Good faith effort? Rental units are a business. If I am paying to receive a fully functioning, habitable apartment, I expect it to be fully functioning.

            I also think it’s funny how obvious it is between the landlords and renters who are commenting :)

    • Anonymous

      Good points. At the very least, the landlord should be on the hook for the tenant’s renter insurance deductible.

      • Anonymous

        Wrong again. No.

      • hma

        Good lord. No. WRONG.

    • 3:30

      The OP wrote in to a neighborhood blog for opinions — and we, the opinionated, are responding. And reading these various opinions is no substitute for professional advice, if, indeed, that is warranted. I wasn’t assuming that the OP does not have renter’s insurance — but wonder if renter’s insurance would be helpful in this case. As for the deductible, I’m aware of that, but don’t see it as having any bearing on this instance. The deductible is whatever the renter feels they can tolerate as an acceptable expense — and that shouldn’t have any bearing on the landlord’s responsibilities either way.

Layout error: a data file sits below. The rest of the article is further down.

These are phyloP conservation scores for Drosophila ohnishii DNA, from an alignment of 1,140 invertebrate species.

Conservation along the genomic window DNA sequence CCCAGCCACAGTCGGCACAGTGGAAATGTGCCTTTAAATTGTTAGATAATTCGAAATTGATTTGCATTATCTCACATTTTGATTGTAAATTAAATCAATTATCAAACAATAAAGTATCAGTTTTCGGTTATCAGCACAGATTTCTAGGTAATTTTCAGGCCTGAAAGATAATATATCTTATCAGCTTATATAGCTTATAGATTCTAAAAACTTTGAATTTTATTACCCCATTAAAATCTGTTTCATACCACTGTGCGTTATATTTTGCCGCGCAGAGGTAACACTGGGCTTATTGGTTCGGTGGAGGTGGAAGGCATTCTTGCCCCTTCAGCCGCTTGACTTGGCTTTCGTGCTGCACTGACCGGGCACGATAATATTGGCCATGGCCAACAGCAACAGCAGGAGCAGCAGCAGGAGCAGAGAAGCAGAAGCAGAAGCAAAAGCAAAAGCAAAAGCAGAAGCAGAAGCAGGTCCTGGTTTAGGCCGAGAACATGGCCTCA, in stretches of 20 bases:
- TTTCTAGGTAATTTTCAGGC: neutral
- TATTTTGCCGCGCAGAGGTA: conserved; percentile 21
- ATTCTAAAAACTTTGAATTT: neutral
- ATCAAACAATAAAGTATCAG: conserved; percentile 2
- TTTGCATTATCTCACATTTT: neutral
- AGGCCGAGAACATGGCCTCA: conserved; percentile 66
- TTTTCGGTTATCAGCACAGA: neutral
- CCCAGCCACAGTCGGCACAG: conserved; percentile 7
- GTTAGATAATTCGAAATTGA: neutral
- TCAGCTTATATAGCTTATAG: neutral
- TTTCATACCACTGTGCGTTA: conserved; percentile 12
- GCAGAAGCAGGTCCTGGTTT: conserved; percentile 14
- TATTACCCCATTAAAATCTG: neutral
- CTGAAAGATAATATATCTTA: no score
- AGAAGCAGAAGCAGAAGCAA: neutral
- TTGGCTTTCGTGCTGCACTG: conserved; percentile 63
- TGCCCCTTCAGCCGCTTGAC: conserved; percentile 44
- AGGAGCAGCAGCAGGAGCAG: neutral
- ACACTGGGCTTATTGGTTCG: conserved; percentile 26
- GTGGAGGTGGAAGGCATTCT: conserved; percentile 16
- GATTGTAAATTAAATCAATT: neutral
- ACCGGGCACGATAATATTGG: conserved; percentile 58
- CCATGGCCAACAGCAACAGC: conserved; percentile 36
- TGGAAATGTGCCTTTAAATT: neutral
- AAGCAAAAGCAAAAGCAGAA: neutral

• KMB

        Yes, and I, one of the opinionated, am of the opinion that, on several of these threads (hence my mention of the fact that this is something that I’ve noticed quite a bit lately), people have been needlessly rude and have jumped to conclusions.

        You may have noticed that you are not the only person to have referenced renters’ insurance in your initial response, and Momo did assume the OP doesn’t have it. Why assume my initial comment was directed at you?

        And I’m well aware of the purpose of the deductible. I stated prior to any mention of a deductible that, according to DC law, the landlord is provide running water in the bathroom. To me, a few comments seemed to imply that, if the OP has renters’ insurance, all of his expenses will be covered, so there’s no point in deducting rent, even if it is within his rights to do so. I was simply stating that that isn’t the case.